Model P[edit]

Kogswell P

Released to market in mid-2004, Kogswell's sport-touring frameset was made with upscale lugs and heat-treated tubing. Most were British racing green in color with white headtubes. The initial production run of 150 quickly sold out. Aaron's Bicycle Repair in Seattle (RideYourBike.com) had a run of blue done in 2004.

Model M[edit]

A mixte frame, designed for 26 inch wheels and 120mm rear dropout spacing to accommodate a fixed/free singlespeed hub. The framesets were powdercoated in black and came with matching steel fenders.

Porteur/Randonneur[edit]

Kogswell P/R with Porteur rack

The Porteur/Randonneur (abbreviated P/R) model was introduced in 2006. Based on classic French bicycle geometry, it was designed to support configuration as a load-carrying (porteur) or long-distance (randonneur) bicycle. The P/R is notable because it was designed around the 650b wheel size and is available with a choice of three different forks with differing degrees of trail, allowing the rider to choose which steering characteristics best suit their intended usage of the bicycle. The low-trail fork of the Porteur allowed for the use of a large front rack set high without negative effects on handling.[3] The P/R framesets were powdercoated custard-yellow and shipped with matching steel fenders.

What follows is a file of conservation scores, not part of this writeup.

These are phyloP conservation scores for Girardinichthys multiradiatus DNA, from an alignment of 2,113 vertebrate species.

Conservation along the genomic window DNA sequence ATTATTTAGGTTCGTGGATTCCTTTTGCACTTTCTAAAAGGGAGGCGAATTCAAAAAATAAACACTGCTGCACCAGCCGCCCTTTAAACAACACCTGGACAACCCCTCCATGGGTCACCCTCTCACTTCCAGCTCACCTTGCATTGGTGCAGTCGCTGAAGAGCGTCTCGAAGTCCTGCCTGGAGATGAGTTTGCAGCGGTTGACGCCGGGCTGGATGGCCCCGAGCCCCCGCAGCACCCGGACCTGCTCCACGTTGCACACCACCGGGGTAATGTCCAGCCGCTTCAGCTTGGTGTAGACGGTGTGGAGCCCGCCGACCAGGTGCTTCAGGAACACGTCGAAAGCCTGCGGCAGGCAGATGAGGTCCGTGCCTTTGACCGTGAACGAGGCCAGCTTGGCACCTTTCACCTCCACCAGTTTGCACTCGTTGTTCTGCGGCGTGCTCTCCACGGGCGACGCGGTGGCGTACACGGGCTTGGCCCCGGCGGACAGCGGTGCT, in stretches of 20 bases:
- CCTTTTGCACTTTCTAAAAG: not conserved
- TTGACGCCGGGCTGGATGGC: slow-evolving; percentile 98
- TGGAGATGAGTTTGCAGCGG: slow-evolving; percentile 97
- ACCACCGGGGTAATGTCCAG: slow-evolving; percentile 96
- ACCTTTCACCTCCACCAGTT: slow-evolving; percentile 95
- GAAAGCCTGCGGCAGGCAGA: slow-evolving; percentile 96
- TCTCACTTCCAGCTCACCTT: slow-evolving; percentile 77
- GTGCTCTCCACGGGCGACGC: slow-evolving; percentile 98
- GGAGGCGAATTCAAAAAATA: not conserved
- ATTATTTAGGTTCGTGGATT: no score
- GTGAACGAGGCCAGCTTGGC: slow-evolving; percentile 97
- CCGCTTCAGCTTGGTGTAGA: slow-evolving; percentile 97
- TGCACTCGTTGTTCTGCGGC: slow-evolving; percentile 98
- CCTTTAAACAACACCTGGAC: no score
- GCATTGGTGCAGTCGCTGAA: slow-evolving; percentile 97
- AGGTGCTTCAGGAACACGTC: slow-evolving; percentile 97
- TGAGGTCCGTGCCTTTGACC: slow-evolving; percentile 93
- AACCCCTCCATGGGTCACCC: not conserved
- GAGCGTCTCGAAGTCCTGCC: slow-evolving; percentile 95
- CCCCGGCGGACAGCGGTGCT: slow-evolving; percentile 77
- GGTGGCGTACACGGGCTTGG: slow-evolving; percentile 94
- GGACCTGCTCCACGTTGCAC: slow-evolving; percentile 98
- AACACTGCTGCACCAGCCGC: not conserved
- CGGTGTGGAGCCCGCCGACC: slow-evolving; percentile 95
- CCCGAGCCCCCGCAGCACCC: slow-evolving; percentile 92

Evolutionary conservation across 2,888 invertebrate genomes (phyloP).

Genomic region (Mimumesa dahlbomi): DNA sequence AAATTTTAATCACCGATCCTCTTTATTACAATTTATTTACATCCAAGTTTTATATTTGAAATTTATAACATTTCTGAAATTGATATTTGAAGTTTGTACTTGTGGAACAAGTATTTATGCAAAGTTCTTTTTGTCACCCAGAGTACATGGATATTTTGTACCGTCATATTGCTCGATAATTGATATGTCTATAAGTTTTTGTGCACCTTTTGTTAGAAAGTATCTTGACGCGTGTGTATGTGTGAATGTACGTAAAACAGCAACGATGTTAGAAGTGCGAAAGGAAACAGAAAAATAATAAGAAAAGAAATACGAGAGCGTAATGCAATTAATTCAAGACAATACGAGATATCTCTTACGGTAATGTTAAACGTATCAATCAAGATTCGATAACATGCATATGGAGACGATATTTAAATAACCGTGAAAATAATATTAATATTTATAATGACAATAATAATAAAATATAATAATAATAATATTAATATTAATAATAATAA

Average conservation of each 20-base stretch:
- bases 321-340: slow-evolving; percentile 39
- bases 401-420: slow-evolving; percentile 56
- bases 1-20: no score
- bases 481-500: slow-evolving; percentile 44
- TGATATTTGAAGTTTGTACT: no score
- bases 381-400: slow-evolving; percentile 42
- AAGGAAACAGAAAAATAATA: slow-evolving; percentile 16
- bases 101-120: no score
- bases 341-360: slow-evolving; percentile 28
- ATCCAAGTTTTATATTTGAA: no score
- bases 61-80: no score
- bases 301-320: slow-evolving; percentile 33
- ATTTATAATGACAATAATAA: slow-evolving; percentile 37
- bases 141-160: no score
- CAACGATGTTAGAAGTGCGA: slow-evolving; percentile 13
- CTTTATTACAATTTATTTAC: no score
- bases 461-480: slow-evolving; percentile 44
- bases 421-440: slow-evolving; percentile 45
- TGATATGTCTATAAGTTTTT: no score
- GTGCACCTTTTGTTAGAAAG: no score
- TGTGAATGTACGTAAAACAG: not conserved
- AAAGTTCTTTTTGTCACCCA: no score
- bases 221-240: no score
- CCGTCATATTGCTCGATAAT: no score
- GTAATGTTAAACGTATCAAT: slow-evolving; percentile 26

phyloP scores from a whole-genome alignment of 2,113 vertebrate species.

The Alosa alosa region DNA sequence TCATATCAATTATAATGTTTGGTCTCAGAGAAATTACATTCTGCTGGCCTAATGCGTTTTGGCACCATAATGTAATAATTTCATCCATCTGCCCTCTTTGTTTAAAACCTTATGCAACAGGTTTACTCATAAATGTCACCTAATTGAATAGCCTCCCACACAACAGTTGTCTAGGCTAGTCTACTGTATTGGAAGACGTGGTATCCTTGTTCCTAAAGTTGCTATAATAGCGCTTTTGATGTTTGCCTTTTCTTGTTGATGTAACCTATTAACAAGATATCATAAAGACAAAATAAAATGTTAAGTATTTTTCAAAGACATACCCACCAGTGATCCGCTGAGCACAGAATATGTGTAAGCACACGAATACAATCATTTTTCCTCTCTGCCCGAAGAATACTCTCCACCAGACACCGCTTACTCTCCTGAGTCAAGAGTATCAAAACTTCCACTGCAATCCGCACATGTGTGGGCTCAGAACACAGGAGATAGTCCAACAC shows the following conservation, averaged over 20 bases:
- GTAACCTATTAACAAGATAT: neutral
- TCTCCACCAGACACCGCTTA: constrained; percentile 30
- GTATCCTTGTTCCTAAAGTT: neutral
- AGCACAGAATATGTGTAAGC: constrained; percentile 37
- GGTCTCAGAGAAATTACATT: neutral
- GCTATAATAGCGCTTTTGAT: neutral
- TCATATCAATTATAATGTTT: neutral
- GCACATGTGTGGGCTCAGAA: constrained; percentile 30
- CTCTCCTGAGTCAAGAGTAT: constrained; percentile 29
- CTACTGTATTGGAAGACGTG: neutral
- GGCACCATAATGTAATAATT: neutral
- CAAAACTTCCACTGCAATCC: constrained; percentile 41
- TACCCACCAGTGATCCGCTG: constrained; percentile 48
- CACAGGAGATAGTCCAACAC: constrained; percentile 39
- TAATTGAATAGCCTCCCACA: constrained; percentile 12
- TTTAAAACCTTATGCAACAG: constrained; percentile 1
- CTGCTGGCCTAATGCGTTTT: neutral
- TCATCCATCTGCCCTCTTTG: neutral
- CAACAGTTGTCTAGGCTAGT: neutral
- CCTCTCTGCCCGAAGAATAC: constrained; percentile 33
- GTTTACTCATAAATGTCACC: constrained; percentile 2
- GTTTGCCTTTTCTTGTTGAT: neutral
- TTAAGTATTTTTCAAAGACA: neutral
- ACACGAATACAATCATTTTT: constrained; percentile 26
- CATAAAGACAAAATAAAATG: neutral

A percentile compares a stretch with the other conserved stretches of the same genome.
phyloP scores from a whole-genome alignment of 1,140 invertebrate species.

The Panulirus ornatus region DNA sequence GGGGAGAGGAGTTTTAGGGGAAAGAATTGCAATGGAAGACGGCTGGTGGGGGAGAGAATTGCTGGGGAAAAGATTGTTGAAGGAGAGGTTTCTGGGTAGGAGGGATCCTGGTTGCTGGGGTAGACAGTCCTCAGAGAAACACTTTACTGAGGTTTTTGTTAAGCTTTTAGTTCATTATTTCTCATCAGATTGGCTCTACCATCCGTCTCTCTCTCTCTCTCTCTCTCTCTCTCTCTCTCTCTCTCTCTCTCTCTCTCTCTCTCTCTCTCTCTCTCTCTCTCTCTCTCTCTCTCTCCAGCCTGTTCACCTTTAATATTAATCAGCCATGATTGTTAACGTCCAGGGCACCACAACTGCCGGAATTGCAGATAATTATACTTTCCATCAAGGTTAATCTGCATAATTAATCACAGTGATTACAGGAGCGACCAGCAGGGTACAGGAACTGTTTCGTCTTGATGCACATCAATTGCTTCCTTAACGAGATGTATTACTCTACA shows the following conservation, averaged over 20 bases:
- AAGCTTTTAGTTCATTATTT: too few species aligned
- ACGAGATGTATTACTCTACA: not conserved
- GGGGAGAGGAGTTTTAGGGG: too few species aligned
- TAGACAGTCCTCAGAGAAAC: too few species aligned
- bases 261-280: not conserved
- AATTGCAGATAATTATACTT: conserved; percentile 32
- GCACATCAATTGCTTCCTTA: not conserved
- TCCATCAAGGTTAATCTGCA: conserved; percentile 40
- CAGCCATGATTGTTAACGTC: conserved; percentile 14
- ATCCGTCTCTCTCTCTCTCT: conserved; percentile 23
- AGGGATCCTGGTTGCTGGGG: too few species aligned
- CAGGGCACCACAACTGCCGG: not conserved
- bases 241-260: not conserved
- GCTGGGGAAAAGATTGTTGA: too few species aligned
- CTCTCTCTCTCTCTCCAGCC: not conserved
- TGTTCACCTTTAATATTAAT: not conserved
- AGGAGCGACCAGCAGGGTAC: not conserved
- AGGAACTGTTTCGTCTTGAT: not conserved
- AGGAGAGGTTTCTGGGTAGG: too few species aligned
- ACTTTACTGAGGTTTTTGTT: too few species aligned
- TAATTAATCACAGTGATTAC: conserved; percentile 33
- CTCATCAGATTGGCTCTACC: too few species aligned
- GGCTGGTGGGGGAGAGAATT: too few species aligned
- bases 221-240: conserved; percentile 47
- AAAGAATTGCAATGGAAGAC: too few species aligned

Bicycle Quarterly performed extensive testing on the P/R prototypes, with the results published in Vol. 4, No. 3 (Spring 2006).[4] A review of the production frame is available in Vol. 5, No. 2 (Winter 2006).[5]

P/R mkII[edit]

The second-generation P/R frame, produced in 2007-2008. These differed from the first batch in that they were made with smaller-diameter and thinner-walled tubing for improved riding characteristics and lighter weight, has three water-bottle mounts (one added under the downtube), redesigned rear drop-outs, a repositioned rear brake cable stop, a pump peg behind the seat tube, and were powdercoated black in color. In addition to the 650b models, frames designed around 26-inch and 700C wheel sizes were also available in certain sizes.

The September, 2010 issue of "Bicycle Times" featured a cover photo of a Kogswell P/R mkII. The associated article stated that the bicycle "has road geometry. Nice steep head and seat tube angles make for a quicker, livelier-feeling ride. Geometrically-speaking, this frame is very similar to the near-mythical-in-status Bridgestone XO-1, which really was a great commuter, rough-stuffer, and general all-arounder."[6]

References[edit]

  1. ^ "Kogswell Cycle Review". biking.com. Archived from the original on 2010-07-30. Retrieved 2010-10-10. 
  2. ^ Kogswell.com
  3. ^ http://cycloculture.blogspot.com/2008/03/interview-with-kogswells-matthew-grimm.html
  4. ^ Heine, Jan (Spring 2006). Bicycle Quarterly. 4 (3).  Missing or empty |title= (help)
  5. ^ Heine, Jan (Winter 2006). Bicycle Quarterly. 5 (2).  Missing or empty |title= (help)
  6. ^ Speare, John (September 2010). Ben Tobin (Photos). Bicycle Times (007): 38–43.  Missing or empty |title= (help)

External links[edit]